Further, it says Australia’s 230-volt household power outlets will make local i-MiEV owners better off than in Japan or the US, where only 100-volt power is available, because it cuts the trickle-charge rate in half – from 14 to just seven hours.

All this cutting-edge car technology is easily accessible for any driver, because the i-MiEV is like any other car to drive.

While a digital battery charge meter takes the place of a traditional fuel gauge and a large central power consumption gauge replaces a speedo, the i-MiEV features keyless ‘starting’ like many other models these days. Simply turn the dummy key on the steering column and the ‘ready’ light illuminates on the instrument panel to advise the car is ready to drive – just like the Toyota Prius.

Indeed, what differentiates the four-seat i-MiEV most is not its all-electric drive system, but the fact it will be the first car in Australia to comply with Japanese kei-car regulations, including a total length of less than 3400mm and width of 1600mm.

That makes the i-MiEV almost as small as a Smart, but bigger than Australia’s first affordable sub-light model in Suzuki’s Alto, which in turn is one size smaller than top-selling B-segment cars like Toyota’s Yaris, the Mazda2, Hyundai Getz, Holden Barina and Ford Fiesta.

Naturally, space is therefore limited in the i-MiEV, which appears even smaller in the metal than you’d expect but compensates somewhat for its tight elbow room, upright seats and cramped rear legroom with a tall roof that liberates decent headroom.

There’s no getting away from the i-car’s utilitarian roots as an affordable Japanese runabout, however. Hard plastic surfaces abound in the funky but functional interior and the hard seats offer limited adjustment up front, even if there is a modicum of luggage space behind the rear seats.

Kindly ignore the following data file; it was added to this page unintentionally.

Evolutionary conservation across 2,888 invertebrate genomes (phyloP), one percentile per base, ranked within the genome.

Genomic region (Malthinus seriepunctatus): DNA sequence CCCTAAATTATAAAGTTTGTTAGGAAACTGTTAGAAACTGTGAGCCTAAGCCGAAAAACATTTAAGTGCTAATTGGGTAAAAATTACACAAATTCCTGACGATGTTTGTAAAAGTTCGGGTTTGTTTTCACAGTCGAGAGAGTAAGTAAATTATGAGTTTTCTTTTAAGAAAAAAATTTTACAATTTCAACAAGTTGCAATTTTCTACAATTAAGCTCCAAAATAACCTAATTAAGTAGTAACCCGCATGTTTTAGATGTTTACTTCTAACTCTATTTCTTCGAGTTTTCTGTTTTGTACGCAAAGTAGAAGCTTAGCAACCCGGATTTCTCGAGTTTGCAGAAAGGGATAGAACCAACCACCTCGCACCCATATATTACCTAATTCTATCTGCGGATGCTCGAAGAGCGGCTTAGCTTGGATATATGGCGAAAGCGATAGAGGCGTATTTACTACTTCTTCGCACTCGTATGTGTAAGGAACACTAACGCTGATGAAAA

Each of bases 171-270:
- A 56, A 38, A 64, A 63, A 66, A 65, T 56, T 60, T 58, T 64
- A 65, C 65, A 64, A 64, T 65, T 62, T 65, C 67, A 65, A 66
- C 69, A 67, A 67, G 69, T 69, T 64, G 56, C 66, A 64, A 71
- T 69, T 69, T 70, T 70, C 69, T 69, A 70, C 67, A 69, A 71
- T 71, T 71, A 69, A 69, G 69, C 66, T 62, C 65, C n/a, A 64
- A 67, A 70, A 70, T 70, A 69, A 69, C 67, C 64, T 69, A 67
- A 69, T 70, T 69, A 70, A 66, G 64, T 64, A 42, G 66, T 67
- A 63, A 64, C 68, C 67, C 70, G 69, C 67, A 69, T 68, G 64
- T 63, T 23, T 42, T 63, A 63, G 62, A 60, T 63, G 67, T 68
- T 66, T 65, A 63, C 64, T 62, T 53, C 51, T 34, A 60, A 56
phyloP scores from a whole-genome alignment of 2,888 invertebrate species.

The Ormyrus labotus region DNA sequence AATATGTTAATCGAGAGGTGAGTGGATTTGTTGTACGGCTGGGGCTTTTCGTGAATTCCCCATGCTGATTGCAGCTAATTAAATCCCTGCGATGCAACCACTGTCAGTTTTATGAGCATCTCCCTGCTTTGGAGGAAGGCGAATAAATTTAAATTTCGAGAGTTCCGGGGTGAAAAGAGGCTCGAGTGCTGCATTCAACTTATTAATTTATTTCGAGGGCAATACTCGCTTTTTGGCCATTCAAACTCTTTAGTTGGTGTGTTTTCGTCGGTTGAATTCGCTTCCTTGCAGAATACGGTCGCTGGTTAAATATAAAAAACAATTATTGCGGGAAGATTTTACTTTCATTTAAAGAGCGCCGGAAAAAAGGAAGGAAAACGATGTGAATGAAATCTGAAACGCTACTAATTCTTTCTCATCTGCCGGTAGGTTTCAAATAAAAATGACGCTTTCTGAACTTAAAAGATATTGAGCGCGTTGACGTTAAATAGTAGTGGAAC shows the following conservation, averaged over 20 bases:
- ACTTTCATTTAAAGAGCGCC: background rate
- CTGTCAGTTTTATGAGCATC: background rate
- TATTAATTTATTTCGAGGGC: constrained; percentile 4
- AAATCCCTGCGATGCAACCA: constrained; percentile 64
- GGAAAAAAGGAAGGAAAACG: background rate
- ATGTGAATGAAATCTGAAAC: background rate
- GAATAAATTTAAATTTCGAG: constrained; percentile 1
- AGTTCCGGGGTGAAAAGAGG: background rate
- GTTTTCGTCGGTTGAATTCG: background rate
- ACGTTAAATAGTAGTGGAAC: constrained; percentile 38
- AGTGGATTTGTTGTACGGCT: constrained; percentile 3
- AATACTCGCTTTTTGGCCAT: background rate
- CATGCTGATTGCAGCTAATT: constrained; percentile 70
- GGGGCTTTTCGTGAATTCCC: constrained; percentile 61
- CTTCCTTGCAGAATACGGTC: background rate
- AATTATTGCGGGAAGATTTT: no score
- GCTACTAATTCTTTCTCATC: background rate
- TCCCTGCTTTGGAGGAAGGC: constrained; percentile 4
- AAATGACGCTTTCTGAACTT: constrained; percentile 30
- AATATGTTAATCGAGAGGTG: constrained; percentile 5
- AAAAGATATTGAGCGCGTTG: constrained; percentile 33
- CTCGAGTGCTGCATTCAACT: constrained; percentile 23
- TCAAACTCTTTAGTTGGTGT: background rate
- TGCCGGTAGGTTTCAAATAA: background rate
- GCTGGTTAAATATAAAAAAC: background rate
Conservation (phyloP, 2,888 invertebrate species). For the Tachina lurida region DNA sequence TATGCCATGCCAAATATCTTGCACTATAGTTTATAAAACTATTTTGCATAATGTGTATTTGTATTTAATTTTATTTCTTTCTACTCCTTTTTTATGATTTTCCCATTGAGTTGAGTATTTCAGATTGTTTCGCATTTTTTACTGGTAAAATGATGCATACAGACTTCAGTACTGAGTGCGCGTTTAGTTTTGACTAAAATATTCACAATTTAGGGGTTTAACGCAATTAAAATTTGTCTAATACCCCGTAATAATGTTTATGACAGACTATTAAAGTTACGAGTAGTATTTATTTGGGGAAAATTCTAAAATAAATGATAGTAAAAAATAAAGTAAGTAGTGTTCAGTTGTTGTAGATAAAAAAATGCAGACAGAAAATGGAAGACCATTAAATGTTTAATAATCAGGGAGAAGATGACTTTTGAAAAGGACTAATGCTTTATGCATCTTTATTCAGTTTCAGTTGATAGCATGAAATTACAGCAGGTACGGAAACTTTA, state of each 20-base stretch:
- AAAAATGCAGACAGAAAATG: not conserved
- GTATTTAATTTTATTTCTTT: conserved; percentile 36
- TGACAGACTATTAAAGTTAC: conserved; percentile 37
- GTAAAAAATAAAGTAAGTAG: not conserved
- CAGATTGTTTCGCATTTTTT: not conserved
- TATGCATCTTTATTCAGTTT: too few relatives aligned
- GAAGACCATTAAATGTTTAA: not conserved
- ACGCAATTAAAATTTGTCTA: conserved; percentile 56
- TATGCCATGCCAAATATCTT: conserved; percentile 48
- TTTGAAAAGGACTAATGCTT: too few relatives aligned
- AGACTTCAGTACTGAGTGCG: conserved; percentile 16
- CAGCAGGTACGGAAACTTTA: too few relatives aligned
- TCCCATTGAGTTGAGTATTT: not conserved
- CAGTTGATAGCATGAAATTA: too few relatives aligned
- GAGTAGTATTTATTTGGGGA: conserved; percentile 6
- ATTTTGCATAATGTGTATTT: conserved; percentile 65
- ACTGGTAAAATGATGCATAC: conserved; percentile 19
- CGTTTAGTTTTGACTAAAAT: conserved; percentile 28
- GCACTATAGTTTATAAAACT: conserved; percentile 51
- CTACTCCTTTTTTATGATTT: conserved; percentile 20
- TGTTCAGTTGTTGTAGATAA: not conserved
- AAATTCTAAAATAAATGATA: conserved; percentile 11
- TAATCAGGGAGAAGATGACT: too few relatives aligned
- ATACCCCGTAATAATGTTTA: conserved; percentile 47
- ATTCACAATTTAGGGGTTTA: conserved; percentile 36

Like any car with a wheelbase this short and wheel tracks this narrow, fore-aft pitching is brutally apparent over pavement joints you’d never notice in a Commodore.

The i-MiEV’s steering is best described as wooden and, despite a refreshingly firm suspension set-up that returns minimal bodyroll, the tall seating position and high perceived centre of gravity don’t inspire the confidence to test its cornering grip.

Of course, the elephant in the room when it comes to any comparisons between the i-MiEV and similarly-sized petrol (or even diesel) cars is price.

At a projected initial price of up to $70,000 – almost six times the price of the Alto – the i-MiEV will compete in the marketplace with European models as accomplished as a BMW 320d, and is therefore likely only to attract well-heeled early-adopters that want to broadcast their environmental conscientiousness.

Since the (high) cost of electric vehicles is inextricably linked with the price of batteries, which in turn is dictated primarily by production volumes, the price of the i-MiEV and a host of other imminent new EVs will eventually come down.

In the same way prices of plasma-screen TVs have plunged in just a few years, Mitsubishi expects the i-MiEV to cost less than a Prius by the time it’s widely available here.

When it first arrives, however, the i-MiEV will be no cheaper than locally converted EVs like the Mazda2-based evMe from Dynamique in Armidale, NSW, and the Getz-based Blade produced in Castlemaine, Victoria.

Mitsubishi says that although it also shares its basic architecture with the petrol-powered i-car, the i-MiEV is the product of a 10-year development program and is built in the factory from the ground up as an electric vehicle, rather than being created in an aftermarket conversion.

With an influx of other EVs from Japan and China – and the plug-in Volt hybrid from Holden – due here by 2012, the i-MiEV’s success in Australia could well hinge on how soon it hits local showrooms. Mitsubishi is betting against global demand to make that happen sooner or later, and hopes the i-MiEV will become to EV what the Prius is to hybrid.

Of course, the i-MiEV is far from perfect and will never replace petrol or diesel power as a means of long-distance travel, let alone for traversing vast, rugged continents like Australia.

However, given the refreshingly crisp performance on offer in a vehicle that is bound by Japanese kei-car regulations, which include limits on vehicle size and power, the i-MiEV is a tantalising taste of larger, more powerful and eminently more versatile EVs to come.